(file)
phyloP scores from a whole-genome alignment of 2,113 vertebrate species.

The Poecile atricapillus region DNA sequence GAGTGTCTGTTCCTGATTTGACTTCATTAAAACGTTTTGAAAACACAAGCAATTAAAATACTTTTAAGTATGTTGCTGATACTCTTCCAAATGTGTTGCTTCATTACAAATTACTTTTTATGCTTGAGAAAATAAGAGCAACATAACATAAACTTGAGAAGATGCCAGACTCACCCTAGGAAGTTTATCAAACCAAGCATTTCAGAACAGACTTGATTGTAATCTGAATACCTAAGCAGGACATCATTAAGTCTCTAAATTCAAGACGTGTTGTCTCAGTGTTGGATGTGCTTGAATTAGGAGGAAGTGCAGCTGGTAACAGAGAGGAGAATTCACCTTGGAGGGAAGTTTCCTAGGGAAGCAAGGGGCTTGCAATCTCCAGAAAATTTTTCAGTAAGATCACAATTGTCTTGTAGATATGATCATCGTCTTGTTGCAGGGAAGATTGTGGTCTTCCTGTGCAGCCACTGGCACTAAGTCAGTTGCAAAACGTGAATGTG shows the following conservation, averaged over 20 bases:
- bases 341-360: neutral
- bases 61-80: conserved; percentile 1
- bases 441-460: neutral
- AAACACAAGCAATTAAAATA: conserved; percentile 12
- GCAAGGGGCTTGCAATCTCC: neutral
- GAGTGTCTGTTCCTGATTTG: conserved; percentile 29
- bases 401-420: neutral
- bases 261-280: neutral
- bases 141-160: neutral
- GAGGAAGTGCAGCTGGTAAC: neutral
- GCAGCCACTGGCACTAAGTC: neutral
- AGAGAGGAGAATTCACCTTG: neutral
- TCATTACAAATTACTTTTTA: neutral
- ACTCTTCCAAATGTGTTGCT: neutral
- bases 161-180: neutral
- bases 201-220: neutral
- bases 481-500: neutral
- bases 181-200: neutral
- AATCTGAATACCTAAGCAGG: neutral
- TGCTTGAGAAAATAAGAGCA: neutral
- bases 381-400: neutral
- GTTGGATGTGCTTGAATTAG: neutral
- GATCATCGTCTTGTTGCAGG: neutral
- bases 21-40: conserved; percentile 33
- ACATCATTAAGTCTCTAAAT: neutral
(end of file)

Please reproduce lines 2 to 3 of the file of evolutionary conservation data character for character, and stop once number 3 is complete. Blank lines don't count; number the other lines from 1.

The Poecile atricapillus region DNA sequence GAGTGTCTGTTCCTGATTTGACTTCATTAAAACGTTTTGAAAACACAAGCAATTAAAATACTTTTAAGTATGTTGCTGATACTCTTCCAAATGTGTTGCTTCATTACAAATTACTTTTTATGCTTGAGAAAATAAGAGCAACATAACATAAACTTGAGAAGATGCCAGACTCACCCTAGGAAGTTTATCAAACCAAGCATTTCAGAACAGACTTGATTGTAATCTGAATACCTAAGCAGGACATCATTAAGTCTCTAAATTCAAGACGTGTTGTCTCAGTGTTGGATGTGCTTGAATTAGGAGGAAGTGCAGCTGGTAACAGAGAGGAGAATTCACCTTGGAGGGAAGTTTCCTAGGGAAGCAAGGGGCTTGCAATCTCCAGAAAATTTTTCAGTAAGATCACAATTGTCTTGTAGATATGATCATCGTCTTGTTGCAGGGAAGATTGTGGTCTTCCTGTGCAGCCACTGGCACTAAGTCAGTTGCAAAACGTGAATGTG shows the following conservation, averaged over 20 bases:
- bases 341-360: neutral